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story.lead_photo.caption President Donald Trump meets French President Emmanuel Macron at Winfield House, Tuesday, Dec. 3, 2019, in London. (AP Photo/ Evan Vucci)

LONDON -- President Donald Trump on Tuesday downplayed the likelihood of reaching a U.S.-China trade deal before next year's elections -- and then shrugged off the tailspin that his remarks caused in the stock market.

Speaking in London, where he is attending a NATO summit, Trump said he had "no deadline" to end the 16-month trade war between the world's two largest economies, which has caused economic damage for both sides.

"In some ways I like the idea of waiting until after the election," Trump said.

The president has previously suggested that China wanted to wait until after the election to negotiate a deal.

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Stocks began sinking right after Trump's remarks. At midday, the Dow Jones Industrial Average was down nearly 400 points.

Later, Trump dismissed the tumult on Wall Street, choosing instead to highlight how much stock prices have risen since the start of the year.

"We have picked up record numbers in our stock markets, so that's OK. That's the way I feel," Trump replied to questions from reporters.

"I have to make the right deal," he said. "I'm not going to make a deal that's not going to be great for our country. It can't be an even deal. If it's an even deal, it's no good."

The trade negotiations with China, the president declared, are at a "critical stage."

"But if the stock market goes up and down, I don't watch the stock market, I watch jobs," Trump said, contradicting the numerous tweets he has sent out when stock markets have set new highs.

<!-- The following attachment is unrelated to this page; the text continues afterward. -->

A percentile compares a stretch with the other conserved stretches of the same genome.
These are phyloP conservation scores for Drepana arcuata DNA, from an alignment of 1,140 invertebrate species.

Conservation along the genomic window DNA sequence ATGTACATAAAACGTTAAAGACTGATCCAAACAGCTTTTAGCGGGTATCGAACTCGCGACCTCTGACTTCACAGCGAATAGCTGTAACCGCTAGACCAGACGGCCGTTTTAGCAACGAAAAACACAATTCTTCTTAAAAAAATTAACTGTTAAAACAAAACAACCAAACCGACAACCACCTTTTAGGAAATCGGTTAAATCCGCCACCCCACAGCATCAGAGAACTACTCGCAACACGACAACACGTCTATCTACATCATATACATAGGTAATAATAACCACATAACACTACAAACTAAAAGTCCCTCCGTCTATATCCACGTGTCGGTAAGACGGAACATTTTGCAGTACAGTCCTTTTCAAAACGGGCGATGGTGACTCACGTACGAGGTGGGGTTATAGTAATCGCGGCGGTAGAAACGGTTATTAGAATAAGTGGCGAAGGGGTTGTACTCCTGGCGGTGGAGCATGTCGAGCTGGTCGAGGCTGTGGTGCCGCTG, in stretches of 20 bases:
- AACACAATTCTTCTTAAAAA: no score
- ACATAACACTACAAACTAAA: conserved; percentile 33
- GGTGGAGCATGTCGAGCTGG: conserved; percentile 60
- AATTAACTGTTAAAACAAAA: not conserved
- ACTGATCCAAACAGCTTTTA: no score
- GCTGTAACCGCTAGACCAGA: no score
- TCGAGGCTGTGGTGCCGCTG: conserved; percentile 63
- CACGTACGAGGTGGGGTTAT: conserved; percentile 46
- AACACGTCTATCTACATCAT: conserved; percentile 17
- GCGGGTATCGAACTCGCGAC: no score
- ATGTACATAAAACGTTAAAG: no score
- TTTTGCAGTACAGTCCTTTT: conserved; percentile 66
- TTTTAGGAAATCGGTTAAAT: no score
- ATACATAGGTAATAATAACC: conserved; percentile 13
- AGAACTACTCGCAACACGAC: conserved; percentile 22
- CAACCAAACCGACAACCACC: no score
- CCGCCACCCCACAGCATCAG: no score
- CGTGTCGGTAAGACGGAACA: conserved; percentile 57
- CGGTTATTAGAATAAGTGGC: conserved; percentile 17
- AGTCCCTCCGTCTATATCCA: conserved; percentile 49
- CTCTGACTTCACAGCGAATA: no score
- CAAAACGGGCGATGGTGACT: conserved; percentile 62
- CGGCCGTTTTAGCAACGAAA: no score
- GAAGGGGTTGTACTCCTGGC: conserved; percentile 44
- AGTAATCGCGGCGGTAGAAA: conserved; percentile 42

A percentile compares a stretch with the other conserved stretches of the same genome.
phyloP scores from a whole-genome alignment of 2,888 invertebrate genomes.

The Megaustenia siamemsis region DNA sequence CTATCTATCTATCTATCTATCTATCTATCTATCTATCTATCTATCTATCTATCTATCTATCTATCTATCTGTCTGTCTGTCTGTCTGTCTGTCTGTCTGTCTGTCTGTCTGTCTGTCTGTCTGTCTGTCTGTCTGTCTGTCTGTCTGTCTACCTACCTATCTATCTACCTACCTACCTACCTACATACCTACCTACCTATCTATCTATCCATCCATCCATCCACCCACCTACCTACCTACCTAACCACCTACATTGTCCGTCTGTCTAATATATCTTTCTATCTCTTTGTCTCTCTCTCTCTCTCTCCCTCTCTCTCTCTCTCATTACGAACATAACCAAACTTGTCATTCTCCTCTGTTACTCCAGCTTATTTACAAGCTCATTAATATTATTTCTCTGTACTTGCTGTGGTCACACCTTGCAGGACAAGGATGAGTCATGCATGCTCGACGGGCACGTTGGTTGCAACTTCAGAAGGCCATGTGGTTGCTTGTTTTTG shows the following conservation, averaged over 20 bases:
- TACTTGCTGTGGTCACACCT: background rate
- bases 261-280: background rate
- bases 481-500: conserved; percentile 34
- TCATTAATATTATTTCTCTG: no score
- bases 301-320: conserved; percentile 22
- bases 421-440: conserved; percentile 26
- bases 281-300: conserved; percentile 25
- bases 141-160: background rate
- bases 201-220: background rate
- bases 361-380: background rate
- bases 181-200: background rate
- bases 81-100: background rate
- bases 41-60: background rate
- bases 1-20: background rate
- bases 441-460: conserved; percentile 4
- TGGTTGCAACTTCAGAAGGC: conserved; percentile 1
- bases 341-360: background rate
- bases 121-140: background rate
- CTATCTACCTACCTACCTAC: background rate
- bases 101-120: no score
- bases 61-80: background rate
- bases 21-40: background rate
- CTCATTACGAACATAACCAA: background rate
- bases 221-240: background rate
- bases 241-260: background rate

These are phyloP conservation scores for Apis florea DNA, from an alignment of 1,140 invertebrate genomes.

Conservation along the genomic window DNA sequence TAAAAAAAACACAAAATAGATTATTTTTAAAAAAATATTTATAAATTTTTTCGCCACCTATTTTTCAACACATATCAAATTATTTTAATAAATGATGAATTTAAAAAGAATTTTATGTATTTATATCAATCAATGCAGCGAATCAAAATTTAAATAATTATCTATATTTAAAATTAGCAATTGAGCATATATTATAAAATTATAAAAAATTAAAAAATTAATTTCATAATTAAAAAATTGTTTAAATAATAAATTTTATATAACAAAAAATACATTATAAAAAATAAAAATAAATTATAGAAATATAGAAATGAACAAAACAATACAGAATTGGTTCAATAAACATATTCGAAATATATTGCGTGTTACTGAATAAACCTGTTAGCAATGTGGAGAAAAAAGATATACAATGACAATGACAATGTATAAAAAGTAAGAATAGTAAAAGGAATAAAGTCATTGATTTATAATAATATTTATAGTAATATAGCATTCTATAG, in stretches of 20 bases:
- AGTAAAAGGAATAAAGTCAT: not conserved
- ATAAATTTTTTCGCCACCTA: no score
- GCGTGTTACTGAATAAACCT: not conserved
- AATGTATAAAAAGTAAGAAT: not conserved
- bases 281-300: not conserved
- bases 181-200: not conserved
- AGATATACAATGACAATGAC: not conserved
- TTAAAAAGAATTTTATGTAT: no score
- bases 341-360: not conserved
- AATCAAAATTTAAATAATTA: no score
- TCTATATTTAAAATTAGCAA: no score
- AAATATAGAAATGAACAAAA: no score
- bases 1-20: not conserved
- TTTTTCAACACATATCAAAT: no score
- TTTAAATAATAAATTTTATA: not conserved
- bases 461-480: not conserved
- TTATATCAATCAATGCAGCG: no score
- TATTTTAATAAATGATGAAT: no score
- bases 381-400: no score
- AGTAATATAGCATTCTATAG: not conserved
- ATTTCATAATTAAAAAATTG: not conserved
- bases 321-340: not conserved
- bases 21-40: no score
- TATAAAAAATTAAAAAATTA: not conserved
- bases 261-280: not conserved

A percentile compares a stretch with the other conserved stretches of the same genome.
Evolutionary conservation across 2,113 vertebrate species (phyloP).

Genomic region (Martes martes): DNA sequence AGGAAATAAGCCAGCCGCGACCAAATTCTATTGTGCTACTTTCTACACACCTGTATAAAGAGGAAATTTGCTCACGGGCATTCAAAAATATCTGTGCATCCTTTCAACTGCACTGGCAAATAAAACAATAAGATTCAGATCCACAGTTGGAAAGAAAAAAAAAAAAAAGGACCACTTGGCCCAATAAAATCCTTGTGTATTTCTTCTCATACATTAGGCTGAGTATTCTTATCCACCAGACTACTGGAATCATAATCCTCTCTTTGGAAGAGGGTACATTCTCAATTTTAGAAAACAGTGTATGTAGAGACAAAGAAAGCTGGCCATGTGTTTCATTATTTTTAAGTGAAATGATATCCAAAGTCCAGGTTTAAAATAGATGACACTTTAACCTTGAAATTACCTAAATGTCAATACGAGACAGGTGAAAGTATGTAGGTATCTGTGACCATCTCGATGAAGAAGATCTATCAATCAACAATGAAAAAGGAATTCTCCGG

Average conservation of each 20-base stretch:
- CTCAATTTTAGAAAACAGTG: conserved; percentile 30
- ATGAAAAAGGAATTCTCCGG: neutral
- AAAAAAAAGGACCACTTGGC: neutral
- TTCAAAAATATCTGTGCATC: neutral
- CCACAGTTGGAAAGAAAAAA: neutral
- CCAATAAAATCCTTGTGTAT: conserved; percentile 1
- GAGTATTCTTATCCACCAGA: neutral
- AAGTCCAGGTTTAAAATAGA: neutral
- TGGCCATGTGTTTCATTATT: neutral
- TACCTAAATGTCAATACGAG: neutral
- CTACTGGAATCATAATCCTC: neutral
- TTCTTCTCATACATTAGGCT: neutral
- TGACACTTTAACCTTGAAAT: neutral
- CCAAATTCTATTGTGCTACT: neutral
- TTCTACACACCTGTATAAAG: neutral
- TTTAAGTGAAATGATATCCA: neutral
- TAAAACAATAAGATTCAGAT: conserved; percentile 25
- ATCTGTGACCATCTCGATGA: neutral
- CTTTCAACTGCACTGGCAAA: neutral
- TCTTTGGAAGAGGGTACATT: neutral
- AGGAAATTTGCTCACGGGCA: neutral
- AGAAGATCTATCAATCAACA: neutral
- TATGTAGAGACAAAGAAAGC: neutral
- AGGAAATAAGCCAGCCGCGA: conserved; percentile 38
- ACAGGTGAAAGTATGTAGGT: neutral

Nancy Tengler, chief investment strategist at Tengler Wealth Management, said that over time, the markets have actually grown more resilient to Trump's sudden policy pronouncements and tend to rebound.

Tensions between the U.S. and China flared anew last week after Trump signed legislation expressing U.S. support for pro-democracy demonstrators in Hong Kong.

On Dec. 15, additional U.S. tariffs are set to kick in on many Chinese-made items, including smartphones and toys. The Trump administration is already taxing more than $360 billion worth of Chinese imports. China has counterpunched by taxing $120 billion in U.S. imports.

Administration officials had previously suggested that the December tariffs could be canceled if the two sides concluded a trade deal. But sticking points remain -- including whether Trump will remove any of the tariffs already in place. If he proceeds with the December round, the United States would essentially be taxing every shoe, television and laptop that China sends into the United States and risking more retaliation.

The Trump administration insists that China must offer more concessions to protect intellectual property and open its markets to U.S. companies, while China is demanding more relief from Trump's tariffs in return for such concessions.

Pressure is building on both sides to complete what Trump has called a limited "Phase 1" deal before the deadline. Still, Trump could end up postponing the tariffs, as he did in October, to allow more time for negotiations.